It's not something you learn until you're facing a long-distance pet relocation: crate training is one of the most important parts of planning a safe pet move.
In our many years of experience helping pets travel around the world, we've found that having a dog who is comfortable in the travel kennel will help ease the anxiety (both your pet's and yours) that this major life event tends to inspire.
By taking a few training steps before your day of departure, much of the potential stress surrounding cargo pet travel can be alleviated. Here are our tried-and-true tips for helping your dog acclimate to the travel kennel before your relocation.
*(Have a cat? Check out our cat crate training tips.)
As soon as you know you're moving, buy your dog's travel crate. This will mean doing some research and measuring them from the base of their tail to the tip of the nose and from the floor to the top of their head to make sure you acquire the right one -- here is more information about how to choose the correct airline-approved travel crate. In our experience, as long as pets have a few weeks to get used to their crate, they are in a much better position to enjoy a low stress move.
If your pet has never used a travel crate before and you sense they might be skeptical of it, don't put the whole thing together at first -- just place the bottom portion of the crate in your living room or another common area where your dog likes to spend time. Once they get used to this, add the top of the crate. When your dog is truly comfortable, then add the door.
Normalize The Travel Crate
Many pet owners have found success by placing toys and treats inside the crate to encourage exploration. You may also choose to feed your pet in the crate -- start by placing the food bowl just inside of it at normal meal times and then gradually put the bowl farther and farther inside on subsequent days. Before you know it your pup will be casually moving in and out of the kennel and choosing to hang out there for naps and playtime on their own. (These tactics even work for cats!)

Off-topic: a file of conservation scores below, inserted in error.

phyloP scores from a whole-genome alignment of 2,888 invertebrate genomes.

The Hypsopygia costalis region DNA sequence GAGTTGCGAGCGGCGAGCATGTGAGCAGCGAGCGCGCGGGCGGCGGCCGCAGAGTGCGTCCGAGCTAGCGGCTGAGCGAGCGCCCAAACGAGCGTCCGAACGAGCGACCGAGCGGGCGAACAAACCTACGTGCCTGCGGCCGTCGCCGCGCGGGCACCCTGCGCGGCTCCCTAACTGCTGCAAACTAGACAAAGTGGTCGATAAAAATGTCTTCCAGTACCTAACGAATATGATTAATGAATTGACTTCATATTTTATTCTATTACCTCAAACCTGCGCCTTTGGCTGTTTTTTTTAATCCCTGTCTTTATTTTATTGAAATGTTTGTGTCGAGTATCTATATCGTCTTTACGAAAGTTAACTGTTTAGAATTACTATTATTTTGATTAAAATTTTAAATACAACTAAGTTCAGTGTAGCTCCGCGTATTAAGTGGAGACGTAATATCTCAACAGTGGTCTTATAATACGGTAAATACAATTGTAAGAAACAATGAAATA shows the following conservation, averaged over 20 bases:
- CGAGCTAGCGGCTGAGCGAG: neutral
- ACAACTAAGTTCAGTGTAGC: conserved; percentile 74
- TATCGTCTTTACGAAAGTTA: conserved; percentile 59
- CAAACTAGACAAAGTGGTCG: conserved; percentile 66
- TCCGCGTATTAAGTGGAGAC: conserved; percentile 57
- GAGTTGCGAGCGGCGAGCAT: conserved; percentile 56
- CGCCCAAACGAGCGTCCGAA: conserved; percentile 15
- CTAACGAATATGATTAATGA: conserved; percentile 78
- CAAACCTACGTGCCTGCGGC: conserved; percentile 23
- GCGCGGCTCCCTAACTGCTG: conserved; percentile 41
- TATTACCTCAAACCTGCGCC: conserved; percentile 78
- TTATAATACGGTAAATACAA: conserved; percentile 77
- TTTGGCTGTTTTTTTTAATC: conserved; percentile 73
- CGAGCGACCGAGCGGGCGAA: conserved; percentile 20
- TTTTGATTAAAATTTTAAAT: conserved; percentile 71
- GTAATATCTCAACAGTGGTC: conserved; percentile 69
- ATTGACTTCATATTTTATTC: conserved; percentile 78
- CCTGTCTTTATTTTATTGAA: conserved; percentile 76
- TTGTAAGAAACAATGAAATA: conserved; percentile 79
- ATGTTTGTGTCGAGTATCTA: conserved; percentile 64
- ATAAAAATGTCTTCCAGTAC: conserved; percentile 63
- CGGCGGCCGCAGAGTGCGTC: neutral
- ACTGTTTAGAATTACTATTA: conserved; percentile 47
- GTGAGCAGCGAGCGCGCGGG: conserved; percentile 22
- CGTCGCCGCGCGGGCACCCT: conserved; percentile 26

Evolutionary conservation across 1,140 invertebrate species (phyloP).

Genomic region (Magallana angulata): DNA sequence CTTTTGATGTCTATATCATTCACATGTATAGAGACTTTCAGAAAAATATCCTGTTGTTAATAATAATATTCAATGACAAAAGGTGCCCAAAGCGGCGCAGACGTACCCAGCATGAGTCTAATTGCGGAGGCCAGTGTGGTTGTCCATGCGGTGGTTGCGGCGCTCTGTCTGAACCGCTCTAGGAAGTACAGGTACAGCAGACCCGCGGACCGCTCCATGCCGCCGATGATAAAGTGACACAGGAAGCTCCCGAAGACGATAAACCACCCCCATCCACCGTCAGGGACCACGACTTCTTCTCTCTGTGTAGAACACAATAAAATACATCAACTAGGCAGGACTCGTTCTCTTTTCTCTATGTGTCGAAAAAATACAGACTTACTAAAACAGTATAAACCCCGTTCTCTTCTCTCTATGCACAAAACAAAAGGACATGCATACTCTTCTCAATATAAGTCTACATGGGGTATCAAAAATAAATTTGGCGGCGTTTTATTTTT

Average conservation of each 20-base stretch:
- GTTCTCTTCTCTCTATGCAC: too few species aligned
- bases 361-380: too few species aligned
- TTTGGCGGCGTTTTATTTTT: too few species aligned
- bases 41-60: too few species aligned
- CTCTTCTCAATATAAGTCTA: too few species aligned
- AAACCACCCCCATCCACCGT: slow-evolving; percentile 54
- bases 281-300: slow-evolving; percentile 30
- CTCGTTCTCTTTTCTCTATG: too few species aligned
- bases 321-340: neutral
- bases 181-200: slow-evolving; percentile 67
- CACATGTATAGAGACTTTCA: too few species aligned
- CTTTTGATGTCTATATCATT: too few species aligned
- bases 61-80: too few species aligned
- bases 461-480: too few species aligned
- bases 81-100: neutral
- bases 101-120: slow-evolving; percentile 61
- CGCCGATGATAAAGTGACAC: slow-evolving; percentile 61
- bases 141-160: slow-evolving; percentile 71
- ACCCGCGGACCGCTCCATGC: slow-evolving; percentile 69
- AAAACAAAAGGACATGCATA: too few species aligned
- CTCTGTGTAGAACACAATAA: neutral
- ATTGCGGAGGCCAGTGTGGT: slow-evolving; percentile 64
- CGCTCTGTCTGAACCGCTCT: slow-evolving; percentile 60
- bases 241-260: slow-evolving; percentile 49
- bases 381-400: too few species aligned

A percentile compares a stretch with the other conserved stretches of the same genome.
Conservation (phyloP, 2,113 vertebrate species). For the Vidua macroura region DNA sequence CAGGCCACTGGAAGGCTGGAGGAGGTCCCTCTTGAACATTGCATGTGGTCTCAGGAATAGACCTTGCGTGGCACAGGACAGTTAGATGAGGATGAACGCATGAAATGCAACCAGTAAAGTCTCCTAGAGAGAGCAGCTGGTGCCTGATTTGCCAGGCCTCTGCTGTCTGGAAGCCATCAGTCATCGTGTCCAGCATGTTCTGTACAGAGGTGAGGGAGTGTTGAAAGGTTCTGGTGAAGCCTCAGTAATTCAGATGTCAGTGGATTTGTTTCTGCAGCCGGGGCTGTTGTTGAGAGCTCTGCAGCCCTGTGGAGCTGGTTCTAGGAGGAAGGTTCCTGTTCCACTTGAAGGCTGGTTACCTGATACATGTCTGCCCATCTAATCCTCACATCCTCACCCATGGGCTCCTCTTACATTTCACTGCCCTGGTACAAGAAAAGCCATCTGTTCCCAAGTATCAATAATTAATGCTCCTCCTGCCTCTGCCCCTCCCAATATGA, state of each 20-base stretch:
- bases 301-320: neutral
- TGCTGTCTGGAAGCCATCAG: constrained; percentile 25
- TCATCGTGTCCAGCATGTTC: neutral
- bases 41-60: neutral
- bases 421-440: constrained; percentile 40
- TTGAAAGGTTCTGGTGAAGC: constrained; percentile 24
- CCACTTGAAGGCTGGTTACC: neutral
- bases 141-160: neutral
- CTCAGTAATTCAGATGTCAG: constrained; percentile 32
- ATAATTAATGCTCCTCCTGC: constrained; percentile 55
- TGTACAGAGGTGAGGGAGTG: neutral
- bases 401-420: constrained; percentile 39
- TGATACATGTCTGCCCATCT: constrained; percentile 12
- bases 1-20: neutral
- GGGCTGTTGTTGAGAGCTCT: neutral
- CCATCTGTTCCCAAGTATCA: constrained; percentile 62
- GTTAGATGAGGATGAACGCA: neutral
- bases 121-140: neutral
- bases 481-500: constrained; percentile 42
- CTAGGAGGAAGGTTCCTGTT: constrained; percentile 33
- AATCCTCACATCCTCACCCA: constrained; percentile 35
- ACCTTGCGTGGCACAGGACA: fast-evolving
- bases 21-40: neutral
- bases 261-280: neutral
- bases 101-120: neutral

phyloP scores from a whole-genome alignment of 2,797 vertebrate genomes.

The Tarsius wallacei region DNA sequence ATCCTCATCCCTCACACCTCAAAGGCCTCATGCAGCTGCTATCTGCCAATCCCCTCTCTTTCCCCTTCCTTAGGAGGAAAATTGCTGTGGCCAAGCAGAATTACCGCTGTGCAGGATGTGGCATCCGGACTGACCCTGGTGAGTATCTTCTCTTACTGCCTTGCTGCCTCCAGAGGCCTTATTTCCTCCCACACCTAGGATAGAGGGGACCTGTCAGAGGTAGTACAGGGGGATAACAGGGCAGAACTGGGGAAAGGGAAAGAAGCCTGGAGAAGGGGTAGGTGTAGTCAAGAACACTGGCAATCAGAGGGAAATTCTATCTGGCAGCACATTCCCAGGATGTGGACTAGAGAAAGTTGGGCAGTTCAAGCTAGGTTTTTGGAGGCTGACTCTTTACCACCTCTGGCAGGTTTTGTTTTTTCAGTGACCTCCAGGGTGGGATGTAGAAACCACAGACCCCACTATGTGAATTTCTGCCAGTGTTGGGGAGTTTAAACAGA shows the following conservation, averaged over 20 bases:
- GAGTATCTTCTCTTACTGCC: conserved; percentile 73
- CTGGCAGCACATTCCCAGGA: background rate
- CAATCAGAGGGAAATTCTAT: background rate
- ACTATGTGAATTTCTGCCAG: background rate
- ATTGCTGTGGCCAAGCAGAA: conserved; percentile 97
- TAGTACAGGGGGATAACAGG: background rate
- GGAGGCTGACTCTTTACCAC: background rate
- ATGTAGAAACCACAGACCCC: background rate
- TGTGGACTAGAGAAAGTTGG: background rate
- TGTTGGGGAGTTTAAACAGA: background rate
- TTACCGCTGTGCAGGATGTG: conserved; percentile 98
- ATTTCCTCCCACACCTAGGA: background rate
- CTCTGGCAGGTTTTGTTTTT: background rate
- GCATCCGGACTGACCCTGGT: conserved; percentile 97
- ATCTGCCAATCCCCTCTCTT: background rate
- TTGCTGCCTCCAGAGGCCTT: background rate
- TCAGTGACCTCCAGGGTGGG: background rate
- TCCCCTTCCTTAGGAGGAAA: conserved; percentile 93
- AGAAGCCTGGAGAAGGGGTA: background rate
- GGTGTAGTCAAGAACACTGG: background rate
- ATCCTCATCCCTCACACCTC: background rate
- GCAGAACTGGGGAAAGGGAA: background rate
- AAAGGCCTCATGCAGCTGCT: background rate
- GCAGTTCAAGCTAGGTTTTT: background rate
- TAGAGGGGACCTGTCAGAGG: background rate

Though crate acclimation is extremely important, try not to force or rush the process. Ideally you have a few weeks at your disposal to let you dog come around to seeing the kennel as a positive (or at least neutral) aspect of life, so in that time try to behave normally and let your dog have time to get used to this slight change of scenery on their own.
Take a Few Trial Runs
Once your dog is comfortable with the crate, try keeping them in it with the door closed when you run errands (start with a few minutes at a time and work your way up). After this is going well, you can try loading the dog and crate into the car and taking short rides around town so that dogs start to see that crate life is no big deal.
Offer Positive Reinforcement
As with all dog training endeavors, it helps to reward your furry friend when they do something you like. Treats, verbal praise, and affection go a long way when it comes to reinforcing new behaviors, and as an added benefit, the time you spend working on this goal together will help to strengthen your bond and relieve stress as you prepare for your big move.
Our clients are often worried about crate training older dogs who have never spent time in a kennel, but in our experience it's never too late to set your pet up for a safe flight. Happy travel crate training, everyone!
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